Samsung this week announced that it would build a new fab near Taylor, Texas. The new facility will produce chips for various applications and help the company better serve its clients in the U.S. when it comes online in 2024. The total cost of the fab is estimated at around $17 billion.
Samsung says that the new fab site near Taylor, Texas, will span more than 16 million square feet of space. Still, the company hasn't disclosed actual production capacity, possibly because it will build the fab in several phases, and its final capacity will differ from the initial capacity. Samsung plans to create 2,000 high-tech jobs directly, and thousands of related jobs after the fab goes online. The company's current fab in Texas employs 3,000 people directly and another 7,000 indirectly.
The new fab will be located 16 miles away from Samsung Foundry's current semiconductor production facility in Austin, Texas. The proximity of the two fabs will allow them to share infrastructure and resources, including materials.
Samsung, one of the world's largest contract semiconductor makers, said it will start building the new fab in the first half of 2022 and expects the facility to become operational in the second half of 2024, suggesting a rather quick build-up and equipment move in. Samsung will spend $6 billion on buildings and property improvements, whereas tools will cost another $11 billion.
Samsung didn't disclose which process technologies it will use at its new fab in Texas, but it claims that the fab will be used to make chips for mobile, 5G, high-performance computing (HPC), and artificial intelligence (AI) applications, clearly suggesting the fab will be more advanced than the facility near Austin, which is used to produce chips using down to Samsung's 14nm-class nodes (which includes 14LPP and 11LPP process technologies). The company also stressed that the site would be a key location of the company's global fab network.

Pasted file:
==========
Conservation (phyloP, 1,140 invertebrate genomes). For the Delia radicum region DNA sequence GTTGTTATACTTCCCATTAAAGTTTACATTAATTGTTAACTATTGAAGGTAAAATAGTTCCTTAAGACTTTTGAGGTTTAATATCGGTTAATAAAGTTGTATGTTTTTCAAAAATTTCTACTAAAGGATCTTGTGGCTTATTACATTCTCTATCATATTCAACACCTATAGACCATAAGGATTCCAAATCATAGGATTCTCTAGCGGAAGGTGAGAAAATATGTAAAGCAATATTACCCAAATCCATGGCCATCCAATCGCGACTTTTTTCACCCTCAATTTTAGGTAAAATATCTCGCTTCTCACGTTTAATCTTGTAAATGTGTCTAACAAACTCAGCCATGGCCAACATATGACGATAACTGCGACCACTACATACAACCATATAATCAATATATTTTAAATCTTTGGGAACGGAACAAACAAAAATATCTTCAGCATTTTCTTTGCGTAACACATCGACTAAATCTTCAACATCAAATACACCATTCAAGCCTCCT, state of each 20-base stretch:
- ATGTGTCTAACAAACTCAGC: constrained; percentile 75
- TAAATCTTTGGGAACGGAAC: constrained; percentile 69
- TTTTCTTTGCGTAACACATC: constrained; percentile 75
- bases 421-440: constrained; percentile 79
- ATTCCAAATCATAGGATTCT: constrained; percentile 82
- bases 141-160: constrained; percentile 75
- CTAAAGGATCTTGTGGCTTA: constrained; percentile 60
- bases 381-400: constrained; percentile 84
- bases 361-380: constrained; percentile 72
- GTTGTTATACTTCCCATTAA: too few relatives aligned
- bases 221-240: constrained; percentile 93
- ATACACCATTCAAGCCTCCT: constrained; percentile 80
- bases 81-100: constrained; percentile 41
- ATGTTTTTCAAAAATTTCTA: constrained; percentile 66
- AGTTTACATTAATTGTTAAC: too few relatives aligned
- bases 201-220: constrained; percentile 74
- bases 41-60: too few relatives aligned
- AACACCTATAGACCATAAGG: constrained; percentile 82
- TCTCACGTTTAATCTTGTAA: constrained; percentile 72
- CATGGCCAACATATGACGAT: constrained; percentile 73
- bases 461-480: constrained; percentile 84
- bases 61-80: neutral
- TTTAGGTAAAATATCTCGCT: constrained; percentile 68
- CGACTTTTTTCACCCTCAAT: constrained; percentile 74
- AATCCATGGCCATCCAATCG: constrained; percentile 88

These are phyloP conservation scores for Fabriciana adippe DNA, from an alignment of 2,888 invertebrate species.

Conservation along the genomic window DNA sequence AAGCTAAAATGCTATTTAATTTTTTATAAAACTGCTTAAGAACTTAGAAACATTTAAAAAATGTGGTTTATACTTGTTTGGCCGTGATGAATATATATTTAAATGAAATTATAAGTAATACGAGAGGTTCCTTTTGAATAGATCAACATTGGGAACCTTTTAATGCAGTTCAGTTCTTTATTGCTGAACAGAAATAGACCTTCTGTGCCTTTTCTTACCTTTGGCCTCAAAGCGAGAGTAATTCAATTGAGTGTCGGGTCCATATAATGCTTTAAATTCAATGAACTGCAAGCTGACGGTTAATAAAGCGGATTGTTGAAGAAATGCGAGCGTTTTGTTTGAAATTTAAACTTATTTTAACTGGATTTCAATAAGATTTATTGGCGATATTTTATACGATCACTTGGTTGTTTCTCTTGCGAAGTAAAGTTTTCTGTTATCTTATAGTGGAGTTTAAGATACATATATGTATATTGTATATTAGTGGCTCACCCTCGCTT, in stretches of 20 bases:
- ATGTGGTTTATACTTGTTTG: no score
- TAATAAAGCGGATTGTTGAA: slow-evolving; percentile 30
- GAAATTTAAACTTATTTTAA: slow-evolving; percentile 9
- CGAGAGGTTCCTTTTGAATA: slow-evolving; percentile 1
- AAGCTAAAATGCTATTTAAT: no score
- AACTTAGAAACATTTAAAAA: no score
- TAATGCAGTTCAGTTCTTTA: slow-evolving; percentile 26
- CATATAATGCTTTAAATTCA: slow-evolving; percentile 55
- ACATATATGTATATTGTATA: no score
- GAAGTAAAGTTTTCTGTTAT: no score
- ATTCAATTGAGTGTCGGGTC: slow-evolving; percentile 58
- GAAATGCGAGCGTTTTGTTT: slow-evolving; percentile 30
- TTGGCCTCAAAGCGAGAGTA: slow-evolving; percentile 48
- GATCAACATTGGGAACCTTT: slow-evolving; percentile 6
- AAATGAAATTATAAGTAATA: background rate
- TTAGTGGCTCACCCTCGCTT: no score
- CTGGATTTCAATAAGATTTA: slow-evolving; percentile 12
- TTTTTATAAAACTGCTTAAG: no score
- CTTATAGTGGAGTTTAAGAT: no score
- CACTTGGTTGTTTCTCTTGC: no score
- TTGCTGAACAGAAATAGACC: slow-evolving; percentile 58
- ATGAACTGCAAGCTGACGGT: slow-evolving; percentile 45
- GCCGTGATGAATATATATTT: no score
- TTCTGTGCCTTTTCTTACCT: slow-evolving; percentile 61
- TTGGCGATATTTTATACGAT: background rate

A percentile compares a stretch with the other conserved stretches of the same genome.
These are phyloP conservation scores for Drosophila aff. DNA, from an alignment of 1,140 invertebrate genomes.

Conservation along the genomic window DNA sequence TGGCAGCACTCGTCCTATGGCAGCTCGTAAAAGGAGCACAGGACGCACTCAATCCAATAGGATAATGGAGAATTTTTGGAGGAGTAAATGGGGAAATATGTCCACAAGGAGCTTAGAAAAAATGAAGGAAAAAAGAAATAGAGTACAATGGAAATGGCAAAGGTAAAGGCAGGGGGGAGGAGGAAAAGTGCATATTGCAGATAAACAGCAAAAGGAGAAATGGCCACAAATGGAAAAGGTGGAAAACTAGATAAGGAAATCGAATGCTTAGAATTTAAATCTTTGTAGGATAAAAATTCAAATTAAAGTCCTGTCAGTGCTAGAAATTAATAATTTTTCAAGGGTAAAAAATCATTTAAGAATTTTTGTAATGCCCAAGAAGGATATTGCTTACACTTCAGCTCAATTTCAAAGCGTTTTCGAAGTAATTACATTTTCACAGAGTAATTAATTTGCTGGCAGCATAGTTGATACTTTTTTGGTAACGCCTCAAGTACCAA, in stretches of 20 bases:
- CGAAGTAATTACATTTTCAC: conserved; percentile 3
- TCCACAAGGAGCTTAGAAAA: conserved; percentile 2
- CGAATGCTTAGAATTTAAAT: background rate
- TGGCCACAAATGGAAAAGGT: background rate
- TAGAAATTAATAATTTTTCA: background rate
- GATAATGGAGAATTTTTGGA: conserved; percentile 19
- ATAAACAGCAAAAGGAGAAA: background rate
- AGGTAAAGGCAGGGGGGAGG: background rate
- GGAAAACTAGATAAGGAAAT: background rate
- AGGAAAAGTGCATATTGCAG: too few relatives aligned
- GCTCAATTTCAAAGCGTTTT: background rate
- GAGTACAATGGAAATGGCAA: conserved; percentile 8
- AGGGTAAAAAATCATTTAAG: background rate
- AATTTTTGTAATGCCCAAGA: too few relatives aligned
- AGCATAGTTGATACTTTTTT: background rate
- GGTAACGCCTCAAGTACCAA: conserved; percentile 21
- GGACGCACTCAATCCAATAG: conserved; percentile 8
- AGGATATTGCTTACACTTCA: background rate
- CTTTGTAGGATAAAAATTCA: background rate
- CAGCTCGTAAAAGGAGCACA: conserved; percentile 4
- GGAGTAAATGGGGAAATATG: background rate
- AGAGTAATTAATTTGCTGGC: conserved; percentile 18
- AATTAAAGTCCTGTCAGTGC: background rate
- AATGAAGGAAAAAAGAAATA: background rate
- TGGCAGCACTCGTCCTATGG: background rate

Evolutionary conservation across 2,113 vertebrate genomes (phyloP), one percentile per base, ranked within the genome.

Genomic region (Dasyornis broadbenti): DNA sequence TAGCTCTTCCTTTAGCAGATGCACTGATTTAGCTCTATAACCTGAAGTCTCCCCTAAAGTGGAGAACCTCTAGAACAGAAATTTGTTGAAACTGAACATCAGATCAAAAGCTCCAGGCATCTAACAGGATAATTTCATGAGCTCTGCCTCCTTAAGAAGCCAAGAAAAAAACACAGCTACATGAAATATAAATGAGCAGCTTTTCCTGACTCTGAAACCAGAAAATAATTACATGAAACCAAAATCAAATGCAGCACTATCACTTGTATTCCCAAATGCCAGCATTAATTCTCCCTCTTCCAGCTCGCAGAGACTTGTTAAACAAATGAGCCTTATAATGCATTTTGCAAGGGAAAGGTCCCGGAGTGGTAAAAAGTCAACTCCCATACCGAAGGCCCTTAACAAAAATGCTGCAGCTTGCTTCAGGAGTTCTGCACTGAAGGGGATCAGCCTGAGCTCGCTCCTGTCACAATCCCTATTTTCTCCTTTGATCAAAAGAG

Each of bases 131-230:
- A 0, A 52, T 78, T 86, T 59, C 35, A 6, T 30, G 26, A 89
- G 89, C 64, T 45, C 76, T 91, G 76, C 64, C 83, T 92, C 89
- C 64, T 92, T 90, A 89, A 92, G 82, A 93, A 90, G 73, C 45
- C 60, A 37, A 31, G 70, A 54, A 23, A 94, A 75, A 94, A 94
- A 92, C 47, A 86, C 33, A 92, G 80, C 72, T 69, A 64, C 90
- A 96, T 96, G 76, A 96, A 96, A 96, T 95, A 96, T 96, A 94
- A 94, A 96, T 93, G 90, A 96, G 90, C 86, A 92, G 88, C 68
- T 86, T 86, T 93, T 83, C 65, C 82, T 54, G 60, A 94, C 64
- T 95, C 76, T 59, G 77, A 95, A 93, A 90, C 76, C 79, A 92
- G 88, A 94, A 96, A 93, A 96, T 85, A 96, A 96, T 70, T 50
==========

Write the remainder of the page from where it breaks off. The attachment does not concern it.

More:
Samsung has searched for the right location for the plant for about a year. The company reviewed several states, including Arizona, New York, and Texas, but decided to stick to Taylor in Williamson County as the state, city, and county offered incentive packages worth hundreds of millions of dollars, reports Austin American-Statesman.
"As we add a new facility in Taylor, Samsung is laying the groundwork for another important chapter in our future," said Kinam Kim, Vice Chairman and CEO, Samsung Electronics Device Solutions Division. "With greater manufacturing capacity, we will be able to better serve the needs of our customers and contribute to the stability of the global semiconductor supply chain. […] In addition to our partners in Texas, we are grateful to the Biden Administration for creating an environment that supports companies like Samsung as we work to expand leading-edge semiconductor manufacturing in the U.S. We also thank the administration and Congress for their bipartisan support to swiftly enact federal incentives for domestic chip production and innovation."
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Anton Shilov is a Freelance News Writer at Tom’s Hardware US. Over the past couple of decades, he has covered everything from CPUs and GPUs to supercomputers and from modern process technologies and latest fab tools to high-tech industry trends.